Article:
|Born||29 September 1950 (age 66)
|Alma mater||London School of Economics, Georgetown University|
|Occupation||Poet, performer, novelist|
Collins' parents are from Grenada, where they returned from Aruba shortly after her birth. Her primary education was in St George's, Grenada. She later studied at the University of the West Indies in Mona, Jamaica, earning degrees in English and Spanish in 1972. She then taught history and Spanish in Grenada for two years and subsequently in St Lucia. In 1980, she graduated from Georgetown University, Washington, DC, with a master's degree in Latin American Studies. She graduated from the London School of Economics with a Ph.D. in Government.
From 1984 to 1995, Collins taught at the University of North London. She is currently a Professor of Comparative Literature and English at the University of Maryland. Her critical works include "Themes and Trends in Caribbean Writing Today" in From My Guy to Sci-Fi: Genre and Women's Writing in the Postmodern World (ed. Helen Carr, Pandora Press, 1989), and "To be Free is Very Sweet" in Slavery and Abolition (Vol. 15, issue 3, 1994, pp. 96–103).
Her first collection of poetry, Because the Dawn Breaks, was published in 1985, at which time she was a member of African Dawn, a performance group combining poetry, mime, and African music. In England, she began her first novel, Angel. In 1987, she published Angel, which follows the lives of Grenadians as they struggled for independence. Specifically, Angel is about a young woman going through the political turbulence in Grenada. Her collection of short stories, Rain Darling, was produced in 1990, and a second collection of poetry, Rotten Pomerack, in 1992. Her second novel, The Colour of Forgetting, was published in 1995. A review of her 2003 poetry collection, Lady in a Boat, states, "Ranging from poems reveling in the nation language of her island to poems that capture the beauty of its flora, Collins presents her island and people going about the business of living. They attempt to come to terms with the past and construct a future emerging out of the crucible of violence. Lady in a Boat is a poignant retelling of a period in history when, for a brief moment, Caribbean ascendancy seemed possible. Merle Collins shows how the death of this moment continues to haunt the Caribbean imagination." Her most recent collection of stories, The Ladies Are Upstairs, was published in 2011.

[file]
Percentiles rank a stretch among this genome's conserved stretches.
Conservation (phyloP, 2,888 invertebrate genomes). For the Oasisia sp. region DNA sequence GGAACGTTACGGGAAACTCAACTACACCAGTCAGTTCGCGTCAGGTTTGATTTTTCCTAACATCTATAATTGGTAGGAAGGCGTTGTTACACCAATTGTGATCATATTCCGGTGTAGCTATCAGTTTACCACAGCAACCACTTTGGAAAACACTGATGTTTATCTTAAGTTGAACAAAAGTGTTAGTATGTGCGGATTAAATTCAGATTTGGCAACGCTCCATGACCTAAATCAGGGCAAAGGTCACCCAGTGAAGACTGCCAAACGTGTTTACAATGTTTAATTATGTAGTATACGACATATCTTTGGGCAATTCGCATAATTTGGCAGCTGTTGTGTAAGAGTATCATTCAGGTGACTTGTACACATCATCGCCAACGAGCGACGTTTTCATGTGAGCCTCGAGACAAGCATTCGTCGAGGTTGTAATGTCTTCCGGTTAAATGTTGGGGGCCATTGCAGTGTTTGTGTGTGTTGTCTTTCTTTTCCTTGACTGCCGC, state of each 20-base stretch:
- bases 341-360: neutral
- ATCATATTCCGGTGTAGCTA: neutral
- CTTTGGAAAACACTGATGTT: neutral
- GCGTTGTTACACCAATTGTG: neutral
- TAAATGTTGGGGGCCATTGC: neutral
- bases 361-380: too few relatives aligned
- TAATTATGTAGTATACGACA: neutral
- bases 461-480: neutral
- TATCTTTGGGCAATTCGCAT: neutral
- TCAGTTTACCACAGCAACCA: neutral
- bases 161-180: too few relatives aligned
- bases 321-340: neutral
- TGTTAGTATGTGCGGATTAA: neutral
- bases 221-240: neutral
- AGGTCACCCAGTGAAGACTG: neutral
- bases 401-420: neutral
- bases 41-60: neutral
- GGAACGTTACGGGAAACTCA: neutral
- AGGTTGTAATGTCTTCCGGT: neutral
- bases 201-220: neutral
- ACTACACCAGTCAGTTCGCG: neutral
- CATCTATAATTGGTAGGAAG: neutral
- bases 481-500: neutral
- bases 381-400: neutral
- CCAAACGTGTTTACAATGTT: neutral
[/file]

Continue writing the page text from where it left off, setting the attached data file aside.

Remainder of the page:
- Because the Dawn Breaks, Karia Press, 1985, ISBN 978-0-946918-09-6
- Rotten Pomerack, Virago Press, 1992, ISBN 978-1-85381-556-0
- Lady in a Boat, Peepal Tree Press, 2003, ISBN 978-1-900715-85-0
- Angel, Women's Press, 1987, ISBN 978-0-7043-4082-4; Seal Press, 1998, ISBN 978-1-58005-014-2
- The Colour of Forgetting, Virago Press, 1995, ISBN 978-1-85381-892-9
- Rain Darling, Women's Press, 1990, ISBN 978-0-7043-4258-3
- The Ladies are Upstairs, Peepal Tree Press, 2011, ISBN 978-1-84523-179-8
- "Collins, Merele", Blackwell Reference.
- "Dr. Merle Collins", Profile from the 23rd Annual Conference on West Indian Literature, University of the West Indies at Mona, Jamaica.
- Author information at Peepal Tree Press.
- "Dr. Merle Collins – Grenadian poet and novelist", St George's University website.
- June D. Bobb, "'Want[ing] a Different Song': Elegy for an Island", The Caribbean Writer.
- "An Interview With Merle Collins", Betty Wilson, Callaloo, Vol. 16, No. 1 (Winter, 1993), pp. 94–107.
- Thorunn Lonsdale, "Merle Collins - b. 1950", Journal of the Short Story in English, pp. 299–301.
- Jacqueline Bishop and Dolace Nicole McLean, "Working out Grenada: An Interview with Merle Collins", Calabash: A Journal of Caribbean Arts and Letters, Vol. 3, No. 2 (Fall-Winter 2005)
- "Merle Collins Biography", jrank.org.
- "Dr. Merle Collins", Profiles, The University of the West Indies at Mona, Jamaica.